No small part of his startlement arose from the most unfortunate aspect of the Vatican’s current climate summit. Monsignor Marcelo Sánchez Sorondo, chancellor of the Pontifical Academy of Sciences, had invited more than 100 eminent scientists from all over the world to attend — but not one was a climate skeptic.

The deck was stacked from the start. These were the people who were going to advise the Pope on what his forthcoming encyclical letter on climate change should say. And Mgr. Sánchez Sorondo had made sure His Holiness would hear only one viewpoint — a viewpoint that events are already proving to be scientifically incorrect.

The contrast with the reign of the previous Pope could not have been starker. Pope Benedict had made it plain that it was not for the Church to take sides in the scientific debate on climate change and that, while it was the duty of the faithful to have respect for the natural environment and for their fellow-creatures, skeptics should not be excluded from the debate.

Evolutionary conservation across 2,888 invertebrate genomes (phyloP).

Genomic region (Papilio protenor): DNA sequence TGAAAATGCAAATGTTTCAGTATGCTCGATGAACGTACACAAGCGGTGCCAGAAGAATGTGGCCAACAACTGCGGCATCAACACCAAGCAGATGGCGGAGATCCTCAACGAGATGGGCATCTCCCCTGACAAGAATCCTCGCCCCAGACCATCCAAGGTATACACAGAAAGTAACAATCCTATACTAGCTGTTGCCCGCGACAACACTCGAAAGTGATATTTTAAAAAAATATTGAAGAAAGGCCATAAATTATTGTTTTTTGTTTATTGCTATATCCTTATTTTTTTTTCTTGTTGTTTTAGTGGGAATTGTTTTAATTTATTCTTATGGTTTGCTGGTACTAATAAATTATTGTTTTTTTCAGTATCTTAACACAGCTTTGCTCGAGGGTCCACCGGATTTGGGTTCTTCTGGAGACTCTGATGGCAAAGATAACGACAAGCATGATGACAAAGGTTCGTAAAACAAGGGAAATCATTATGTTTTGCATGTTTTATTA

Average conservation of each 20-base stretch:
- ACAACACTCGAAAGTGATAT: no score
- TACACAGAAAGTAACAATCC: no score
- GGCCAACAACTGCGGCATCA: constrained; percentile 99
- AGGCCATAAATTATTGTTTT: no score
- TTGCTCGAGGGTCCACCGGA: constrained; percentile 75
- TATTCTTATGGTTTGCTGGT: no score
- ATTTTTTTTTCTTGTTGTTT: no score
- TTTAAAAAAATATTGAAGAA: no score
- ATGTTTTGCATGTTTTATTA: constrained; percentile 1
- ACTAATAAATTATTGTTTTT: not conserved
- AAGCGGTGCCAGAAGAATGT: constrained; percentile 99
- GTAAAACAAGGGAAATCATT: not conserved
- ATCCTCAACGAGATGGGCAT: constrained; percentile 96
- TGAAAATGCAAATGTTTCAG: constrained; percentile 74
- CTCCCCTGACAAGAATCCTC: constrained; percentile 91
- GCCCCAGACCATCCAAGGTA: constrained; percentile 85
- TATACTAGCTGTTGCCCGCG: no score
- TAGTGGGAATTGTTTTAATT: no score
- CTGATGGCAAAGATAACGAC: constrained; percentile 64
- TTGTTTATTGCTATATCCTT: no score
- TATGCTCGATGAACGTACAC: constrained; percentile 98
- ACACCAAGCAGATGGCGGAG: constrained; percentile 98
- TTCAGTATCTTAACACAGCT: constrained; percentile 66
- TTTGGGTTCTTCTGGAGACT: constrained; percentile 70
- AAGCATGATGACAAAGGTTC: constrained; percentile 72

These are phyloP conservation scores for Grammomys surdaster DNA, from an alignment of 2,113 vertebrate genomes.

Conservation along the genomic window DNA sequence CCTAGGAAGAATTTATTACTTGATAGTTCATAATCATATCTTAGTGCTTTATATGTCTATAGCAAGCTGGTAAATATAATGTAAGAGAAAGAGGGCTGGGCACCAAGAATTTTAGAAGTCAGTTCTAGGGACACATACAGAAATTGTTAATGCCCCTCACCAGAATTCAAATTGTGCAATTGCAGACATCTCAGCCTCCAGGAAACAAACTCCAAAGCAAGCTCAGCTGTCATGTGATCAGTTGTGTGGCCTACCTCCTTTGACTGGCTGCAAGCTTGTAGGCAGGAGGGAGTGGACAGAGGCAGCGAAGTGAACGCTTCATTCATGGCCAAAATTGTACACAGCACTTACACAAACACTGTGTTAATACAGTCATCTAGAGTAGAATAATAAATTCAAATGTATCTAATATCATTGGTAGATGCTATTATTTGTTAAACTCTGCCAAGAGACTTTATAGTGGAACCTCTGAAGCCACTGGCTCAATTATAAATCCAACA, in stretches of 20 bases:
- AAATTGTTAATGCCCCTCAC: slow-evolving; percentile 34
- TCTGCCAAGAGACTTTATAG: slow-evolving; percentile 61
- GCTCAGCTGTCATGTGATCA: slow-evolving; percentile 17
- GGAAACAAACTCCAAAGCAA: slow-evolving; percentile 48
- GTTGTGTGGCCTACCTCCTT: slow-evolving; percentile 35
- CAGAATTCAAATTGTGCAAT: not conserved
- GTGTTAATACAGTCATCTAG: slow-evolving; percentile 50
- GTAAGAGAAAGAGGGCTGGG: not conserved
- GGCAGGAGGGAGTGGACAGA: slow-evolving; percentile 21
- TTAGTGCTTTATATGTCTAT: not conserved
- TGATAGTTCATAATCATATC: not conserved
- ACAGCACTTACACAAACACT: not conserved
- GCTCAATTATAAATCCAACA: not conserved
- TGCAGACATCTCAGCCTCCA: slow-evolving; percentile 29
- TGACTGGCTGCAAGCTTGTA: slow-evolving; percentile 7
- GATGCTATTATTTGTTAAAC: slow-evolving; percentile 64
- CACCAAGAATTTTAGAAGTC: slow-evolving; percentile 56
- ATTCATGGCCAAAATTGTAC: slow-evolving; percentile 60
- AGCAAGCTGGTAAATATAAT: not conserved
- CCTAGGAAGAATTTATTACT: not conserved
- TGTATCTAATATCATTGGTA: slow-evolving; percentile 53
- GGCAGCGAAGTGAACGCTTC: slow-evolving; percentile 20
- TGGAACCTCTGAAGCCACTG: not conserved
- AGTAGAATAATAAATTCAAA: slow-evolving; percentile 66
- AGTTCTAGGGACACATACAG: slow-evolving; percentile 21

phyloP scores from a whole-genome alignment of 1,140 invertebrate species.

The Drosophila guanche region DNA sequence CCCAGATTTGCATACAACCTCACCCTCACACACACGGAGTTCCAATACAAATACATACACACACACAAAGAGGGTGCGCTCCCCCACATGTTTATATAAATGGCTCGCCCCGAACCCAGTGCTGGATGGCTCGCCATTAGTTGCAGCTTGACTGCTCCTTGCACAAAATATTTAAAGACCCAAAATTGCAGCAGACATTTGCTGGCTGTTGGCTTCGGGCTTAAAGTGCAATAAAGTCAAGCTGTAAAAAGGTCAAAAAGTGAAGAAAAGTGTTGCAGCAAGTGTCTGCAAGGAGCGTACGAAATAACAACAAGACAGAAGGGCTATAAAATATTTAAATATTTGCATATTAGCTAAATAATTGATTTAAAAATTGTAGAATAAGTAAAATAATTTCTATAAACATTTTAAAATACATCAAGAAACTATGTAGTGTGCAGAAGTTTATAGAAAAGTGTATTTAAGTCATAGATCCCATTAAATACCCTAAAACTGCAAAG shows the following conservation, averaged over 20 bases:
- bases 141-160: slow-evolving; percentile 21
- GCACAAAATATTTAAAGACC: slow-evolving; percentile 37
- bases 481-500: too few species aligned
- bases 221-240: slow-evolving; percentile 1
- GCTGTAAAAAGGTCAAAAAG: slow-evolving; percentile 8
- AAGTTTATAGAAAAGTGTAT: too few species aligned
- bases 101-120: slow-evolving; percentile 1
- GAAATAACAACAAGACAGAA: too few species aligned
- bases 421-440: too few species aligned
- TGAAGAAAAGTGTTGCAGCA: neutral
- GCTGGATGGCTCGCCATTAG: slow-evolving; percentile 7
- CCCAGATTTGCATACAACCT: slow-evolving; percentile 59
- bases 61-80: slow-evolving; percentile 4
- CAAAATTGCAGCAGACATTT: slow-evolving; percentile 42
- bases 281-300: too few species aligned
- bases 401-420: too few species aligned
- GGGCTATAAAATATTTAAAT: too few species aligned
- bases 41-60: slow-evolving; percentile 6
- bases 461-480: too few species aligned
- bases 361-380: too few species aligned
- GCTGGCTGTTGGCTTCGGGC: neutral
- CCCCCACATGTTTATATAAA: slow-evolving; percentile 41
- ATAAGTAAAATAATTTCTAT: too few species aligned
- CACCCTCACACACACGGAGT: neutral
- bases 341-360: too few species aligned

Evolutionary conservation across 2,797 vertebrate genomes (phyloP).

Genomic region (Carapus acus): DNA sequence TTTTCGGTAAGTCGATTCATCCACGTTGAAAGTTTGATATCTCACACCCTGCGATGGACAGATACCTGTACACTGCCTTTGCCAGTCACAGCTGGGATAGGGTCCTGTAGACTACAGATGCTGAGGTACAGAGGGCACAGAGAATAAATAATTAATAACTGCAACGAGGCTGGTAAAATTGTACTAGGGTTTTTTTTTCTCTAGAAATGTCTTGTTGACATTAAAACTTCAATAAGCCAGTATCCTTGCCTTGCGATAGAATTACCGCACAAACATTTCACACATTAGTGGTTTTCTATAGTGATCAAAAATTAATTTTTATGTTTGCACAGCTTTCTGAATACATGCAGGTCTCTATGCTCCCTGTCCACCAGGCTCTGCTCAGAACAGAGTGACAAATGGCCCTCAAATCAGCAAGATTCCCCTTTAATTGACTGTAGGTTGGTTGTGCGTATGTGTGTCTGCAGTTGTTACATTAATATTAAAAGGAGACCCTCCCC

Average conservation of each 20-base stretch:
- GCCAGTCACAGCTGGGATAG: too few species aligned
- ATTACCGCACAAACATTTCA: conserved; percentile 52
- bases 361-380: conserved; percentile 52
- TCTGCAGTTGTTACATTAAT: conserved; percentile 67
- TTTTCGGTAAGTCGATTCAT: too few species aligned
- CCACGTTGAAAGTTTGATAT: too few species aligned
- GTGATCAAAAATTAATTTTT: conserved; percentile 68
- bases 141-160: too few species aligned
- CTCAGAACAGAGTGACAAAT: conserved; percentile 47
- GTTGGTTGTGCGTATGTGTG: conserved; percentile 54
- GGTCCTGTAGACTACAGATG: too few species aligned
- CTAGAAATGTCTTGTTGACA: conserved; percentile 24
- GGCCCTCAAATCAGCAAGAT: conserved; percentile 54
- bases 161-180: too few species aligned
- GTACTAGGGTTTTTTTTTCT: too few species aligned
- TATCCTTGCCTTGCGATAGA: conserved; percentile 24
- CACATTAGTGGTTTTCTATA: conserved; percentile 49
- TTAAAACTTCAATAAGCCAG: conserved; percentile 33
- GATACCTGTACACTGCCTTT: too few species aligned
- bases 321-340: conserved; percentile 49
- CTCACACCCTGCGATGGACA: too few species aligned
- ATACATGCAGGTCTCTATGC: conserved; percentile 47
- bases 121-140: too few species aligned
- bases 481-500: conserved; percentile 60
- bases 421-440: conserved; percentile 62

Cardinal Renato Martino of the Roman Curia had held a climate conference at the Vatican in 2007. Though the keynote speaker was the true-believing alarmist David Miliband, brother of Britain’s wannabe Prime Minister Ed Miliband, skeptics had also been invited.

Chief among these was Professor Antonino Zichichi, Italy’s most eminent scientist, who had succeeded in isolating a form of anti-matter using an apparatus resembling a giant biscuit-tin long before the Large Billion Collapser at CERN in Geneva had found it. Zichichi, founder and president of the World Federation of Scientists, is a natural philosopher and particle physicist in the classical tradition that insists on evidence and data rather than predictions and politics.